A news crew follows a tip about a wealthy hacienda where people are inexplicably getting killed, but more, much more is beneath the surface. The judicious but generous utilization of the red is striking and incredible, bringing emphasis to key points and adding to the fear and horror. The story retains the snark and smart storyboarding of CFCCA but is also completely serious, thus more terrifying. The art is less confusing through judicious use of detail and space, and is therefore a better thing than all of CFCCA, which is already starting from a high point. My gulay, find it and hope it continues to finish. @noelvpascual
If you love wordless stories…
MonoKuro by Cy Vendivil (Published by Kyusi Kompanie)
Very few komikeros make no-dialogue stories. This series is the current best at it, the tales of swords-rabbit Momiji as he wanders and battles against dark monsters plaguing various regions.
If you love good comic art…
Sikami by various artists (Published by Pangalatoons)
Pangalatoons is composed of komikeros from Pangasinan, but these include the great Bong Redilla and Mel Casipit. Sikami, now in its third volume, are anthologies of their one-shot comics.
If you love…well, love…
- #cheesyfit by Mel Casipit (Published by Pangalatoons)
- The Lolita Chronicles by Maria Criselda Santos and Stacee J (Published by AYUN!)
#cheesyfit are collections of romantic one-liners, corny or otherwise, delivered with great love-related art by Mel Casipit and many great komikeros. The Lolita Chronicles are the adventures in love and lack of love of an office girl, done with nice comedic timing.
Sward-speaking lolita is an office drone making the most of a humdrum life, until cutie brando returns to the picture. This kind of comic-making, smartly funny with really good but well-controlled illustrations, suits the writer much better. This is the one out of her and stacee j that i will squeal to hopefully be more available (as part of the komiket lineup). More craziness please!
If you love manga…
- Drop Dead Dangerous by Chad Cabrera and Mike Banting (Published by Happy Lockjaw)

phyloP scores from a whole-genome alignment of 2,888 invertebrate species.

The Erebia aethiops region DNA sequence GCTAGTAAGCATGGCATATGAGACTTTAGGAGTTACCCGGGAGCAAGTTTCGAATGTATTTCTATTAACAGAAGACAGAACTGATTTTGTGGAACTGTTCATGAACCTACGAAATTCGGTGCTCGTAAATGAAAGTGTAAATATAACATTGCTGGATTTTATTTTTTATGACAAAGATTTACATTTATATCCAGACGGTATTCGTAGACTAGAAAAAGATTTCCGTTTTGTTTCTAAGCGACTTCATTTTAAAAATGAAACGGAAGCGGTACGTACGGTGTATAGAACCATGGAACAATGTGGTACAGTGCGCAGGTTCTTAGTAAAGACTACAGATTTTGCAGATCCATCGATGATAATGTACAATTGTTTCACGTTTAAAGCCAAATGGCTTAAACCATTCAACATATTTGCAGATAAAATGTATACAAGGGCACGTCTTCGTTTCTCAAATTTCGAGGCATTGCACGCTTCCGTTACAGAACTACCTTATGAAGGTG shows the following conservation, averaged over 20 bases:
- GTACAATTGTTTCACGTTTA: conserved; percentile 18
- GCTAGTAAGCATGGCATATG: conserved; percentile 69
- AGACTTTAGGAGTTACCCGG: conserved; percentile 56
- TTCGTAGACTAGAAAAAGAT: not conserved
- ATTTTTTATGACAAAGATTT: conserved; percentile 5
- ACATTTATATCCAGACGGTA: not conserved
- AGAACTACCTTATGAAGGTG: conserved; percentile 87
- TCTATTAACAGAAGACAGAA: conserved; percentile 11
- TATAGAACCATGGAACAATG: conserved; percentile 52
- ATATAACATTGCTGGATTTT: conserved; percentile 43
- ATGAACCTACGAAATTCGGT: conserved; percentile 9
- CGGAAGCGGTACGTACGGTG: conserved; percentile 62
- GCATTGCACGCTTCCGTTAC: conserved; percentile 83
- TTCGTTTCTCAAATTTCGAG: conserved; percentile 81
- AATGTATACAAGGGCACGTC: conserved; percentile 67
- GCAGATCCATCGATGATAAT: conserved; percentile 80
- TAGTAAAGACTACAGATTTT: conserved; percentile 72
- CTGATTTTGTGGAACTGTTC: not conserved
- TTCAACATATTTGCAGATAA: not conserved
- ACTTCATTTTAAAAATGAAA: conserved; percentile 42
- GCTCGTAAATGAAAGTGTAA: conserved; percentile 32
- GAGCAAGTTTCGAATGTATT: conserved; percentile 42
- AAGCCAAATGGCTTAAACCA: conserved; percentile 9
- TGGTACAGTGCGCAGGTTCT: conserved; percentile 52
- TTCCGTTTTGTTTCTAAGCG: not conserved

- Slash by Edward Echavez (Published by Section Six)
There are several komikero groups who make komiks influenced by the manga style, and it is best to go visit their tables and browse through them. The whole spectrum of possibilities (mecha, action, romance, adventure, comedy, even gothic and horror) is available.
Drop Dead Dangerous has been one of the manga-type komiks that are consistently well-told and well-rendered – the tale of a sheriff making sense of his wife’s murder, in a sci-fi western world with too many secrets. Slash, a long-running battle-type series made for an international online audience, gives the adventures of a group of fighters in saving their world while finding answers to who really owns their great powers.
Unlike the earlier action-packed issues, this one is introspective and dialogue-intensive, discussing other people involved in the murder of jack's wife, as well as a good dose of backgrounder on assistant alice. The alice semi-backgrounder is given with respect and finesse, very nicely done. Overall the art is also stabilizing to something cleaner, less derivative, more unique to the illustrator. Here's to hoping the next installment won't be a long wait.
- Puso Negro by JP Palabon (Published by Section Six)
Puso is a guy who believes in teaching good values through bad conduct. The series is popular with those who like their comedy unafraid of being offensive, and is quite insightful as it is sarcastic.
Again, this is a primer list, based on what we have already seen. There is no good way to find out what is awesome until you try on the day itself. I have always been pleasantly surprised to find something great at the komik artists’ tables I did not know about. So, whenever you’re at a comics fair, bring a good amount of cash and take a dive into whatever catches your eye. Maybe you’ll find a komik to love! ☁